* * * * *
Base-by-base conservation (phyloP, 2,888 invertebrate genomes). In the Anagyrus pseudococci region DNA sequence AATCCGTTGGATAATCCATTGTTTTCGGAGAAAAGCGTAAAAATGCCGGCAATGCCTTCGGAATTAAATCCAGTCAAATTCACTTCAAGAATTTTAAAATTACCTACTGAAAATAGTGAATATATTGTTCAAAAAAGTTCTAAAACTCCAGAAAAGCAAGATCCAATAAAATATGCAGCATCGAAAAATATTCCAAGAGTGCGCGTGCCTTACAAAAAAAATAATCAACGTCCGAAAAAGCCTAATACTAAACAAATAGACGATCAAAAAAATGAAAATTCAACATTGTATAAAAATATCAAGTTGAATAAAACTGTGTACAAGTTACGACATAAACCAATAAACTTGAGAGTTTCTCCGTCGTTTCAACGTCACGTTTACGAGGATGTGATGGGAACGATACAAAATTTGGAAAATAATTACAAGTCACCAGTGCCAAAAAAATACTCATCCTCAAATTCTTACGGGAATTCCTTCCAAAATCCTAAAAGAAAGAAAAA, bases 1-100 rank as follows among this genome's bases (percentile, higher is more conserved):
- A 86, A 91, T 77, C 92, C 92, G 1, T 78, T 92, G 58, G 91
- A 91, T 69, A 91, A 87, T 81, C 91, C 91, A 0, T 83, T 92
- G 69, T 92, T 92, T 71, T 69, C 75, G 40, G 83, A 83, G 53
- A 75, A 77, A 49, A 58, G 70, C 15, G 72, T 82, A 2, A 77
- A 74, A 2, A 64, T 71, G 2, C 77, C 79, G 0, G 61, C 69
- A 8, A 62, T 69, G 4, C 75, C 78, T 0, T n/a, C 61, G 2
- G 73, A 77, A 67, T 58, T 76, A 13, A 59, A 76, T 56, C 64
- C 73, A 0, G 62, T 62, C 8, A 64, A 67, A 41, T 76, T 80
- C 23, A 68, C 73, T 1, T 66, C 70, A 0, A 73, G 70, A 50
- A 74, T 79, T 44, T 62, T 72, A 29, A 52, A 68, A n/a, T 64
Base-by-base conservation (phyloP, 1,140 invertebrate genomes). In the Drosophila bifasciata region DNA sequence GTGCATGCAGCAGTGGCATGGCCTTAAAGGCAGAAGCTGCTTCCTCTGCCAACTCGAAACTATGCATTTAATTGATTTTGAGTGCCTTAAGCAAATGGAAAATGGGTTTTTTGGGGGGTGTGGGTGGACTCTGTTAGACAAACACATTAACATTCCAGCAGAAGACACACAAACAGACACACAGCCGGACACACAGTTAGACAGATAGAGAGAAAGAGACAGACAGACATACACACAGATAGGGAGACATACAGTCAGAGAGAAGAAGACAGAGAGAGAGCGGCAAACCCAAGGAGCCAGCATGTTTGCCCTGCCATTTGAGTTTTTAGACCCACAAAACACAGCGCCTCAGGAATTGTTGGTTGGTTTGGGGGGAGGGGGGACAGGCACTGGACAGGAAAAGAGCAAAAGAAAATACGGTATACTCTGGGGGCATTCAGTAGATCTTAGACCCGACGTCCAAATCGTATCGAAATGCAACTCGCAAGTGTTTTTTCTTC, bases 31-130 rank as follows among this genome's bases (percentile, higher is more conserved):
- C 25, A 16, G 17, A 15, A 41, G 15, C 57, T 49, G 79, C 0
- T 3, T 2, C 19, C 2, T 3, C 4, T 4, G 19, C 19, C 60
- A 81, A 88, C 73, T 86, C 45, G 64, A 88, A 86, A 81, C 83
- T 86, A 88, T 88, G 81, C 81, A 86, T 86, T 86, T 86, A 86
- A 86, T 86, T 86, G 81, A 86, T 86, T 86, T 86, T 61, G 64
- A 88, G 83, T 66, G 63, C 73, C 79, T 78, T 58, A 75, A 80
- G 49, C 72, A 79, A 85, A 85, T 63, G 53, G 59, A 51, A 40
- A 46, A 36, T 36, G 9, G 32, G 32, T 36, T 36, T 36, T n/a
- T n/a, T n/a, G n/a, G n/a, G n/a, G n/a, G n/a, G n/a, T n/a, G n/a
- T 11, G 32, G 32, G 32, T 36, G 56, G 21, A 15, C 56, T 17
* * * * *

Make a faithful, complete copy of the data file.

Base-by-base conservation (phyloP, 2,888 invertebrate genomes). In the Anagyrus pseudococci region DNA sequence AATCCGTTGGATAATCCATTGTTTTCGGAGAAAAGCGTAAAAATGCCGGCAATGCCTTCGGAATTAAATCCAGTCAAATTCACTTCAAGAATTTTAAAATTACCTACTGAAAATAGTGAATATATTGTTCAAAAAAGTTCTAAAACTCCAGAAAAGCAAGATCCAATAAAATATGCAGCATCGAAAAATATTCCAAGAGTGCGCGTGCCTTACAAAAAAAATAATCAACGTCCGAAAAAGCCTAATACTAAACAAATAGACGATCAAAAAAATGAAAATTCAACATTGTATAAAAATATCAAGTTGAATAAAACTGTGTACAAGTTACGACATAAACCAATAAACTTGAGAGTTTCTCCGTCGTTTCAACGTCACGTTTACGAGGATGTGATGGGAACGATACAAAATTTGGAAAATAATTACAAGTCACCAGTGCCAAAAAAATACTCATCCTCAAATTCTTACGGGAATTCCTTCCAAAATCCTAAAAGAAAGAAAAA, bases 1-100 rank as follows among this genome's bases (percentile, higher is more conserved):
- A 86, A 91, T 77, C 92, C 92, G 1, T 78, T 92, G 58, G 91
- A 91, T 69, A 91, A 87, T 81, C 91, C 91, A 0, T 83, T 92
- G 69, T 92, T 92, T 71, T 69, C 75, G 40, G 83, A 83, G 53
- A 75, A 77, A 49, A 58, G 70, C 15, G 72, T 82, A 2, A 77
- A 74, A 2, A 64, T 71, G 2, C 77, C 79, G 0, G 61, C 69
- A 8, A 62, T 69, G 4, C 75, C 78, T 0, T n/a, C 61, G 2
- G 73, A 77, A 67, T 58, T 76, A 13, A 59, A 76, T 56, C 64
- C 73, A 0, G 62, T 62, C 8, A 64, A 67, A 41, T 76, T 80
- C 23, A 68, C 73, T 1, T 66, C 70, A 0, A 73, G 70, A 50
- A 74, T 79, T 44, T 62, T 72, A 29, A 52, A 68, A n/a, T 64
Base-by-base conservation (phyloP, 1,140 invertebrate genomes). In the Drosophila bifasciata region DNA sequence GTGCATGCAGCAGTGGCATGGCCTTAAAGGCAGAAGCTGCTTCCTCTGCCAACTCGAAACTATGCATTTAATTGATTTTGAGTGCCTTAAGCAAATGGAAAATGGGTTTTTTGGGGGGTGTGGGTGGACTCTGTTAGACAAACACATTAACATTCCAGCAGAAGACACACAAACAGACACACAGCCGGACACACAGTTAGACAGATAGAGAGAAAGAGACAGACAGACATACACACAGATAGGGAGACATACAGTCAGAGAGAAGAAGACAGAGAGAGAGCGGCAAACCCAAGGAGCCAGCATGTTTGCCCTGCCATTTGAGTTTTTAGACCCACAAAACACAGCGCCTCAGGAATTGTTGGTTGGTTTGGGGGGAGGGGGGACAGGCACTGGACAGGAAAAGAGCAAAAGAAAATACGGTATACTCTGGGGGCATTCAGTAGATCTTAGACCCGACGTCCAAATCGTATCGAAATGCAACTCGCAAGTGTTTTTTCTTC, bases 31-130 rank as follows among this genome's bases (percentile, higher is more conserved):
- C 25, A 16, G 17, A 15, A 41, G 15, C 57, T 49, G 79, C 0
- T 3, T 2, C 19, C 2, T 3, C 4, T 4, G 19, C 19, C 60
- A 81, A 88, C 73, T 86, C 45, G 64, A 88, A 86, A 81, C 83
- T 86, A 88, T 88, G 81, C 81, A 86, T 86, T 86, T 86, A 86
- A 86, T 86, T 86, G 81, A 86, T 86, T 86, T 86, T 61, G 64
- A 88, G 83, T 66, G 63, C 73, C 79, T 78, T 58, A 75, A 80
- G 49, C 72, A 79, A 85, A 85, T 63, G 53, G 59, A 51, A 40
- A 46, A 36, T 36, G 9, G 32, G 32, T 36, T 36, T 36, T n/a
- T n/a, T n/a, G n/a, G n/a, G n/a, G n/a, G n/a, G n/a, T n/a, G n/a
- T 11, G 32, G 32, G 32, T 36, G 56, G 21, A 15, C 56, T 17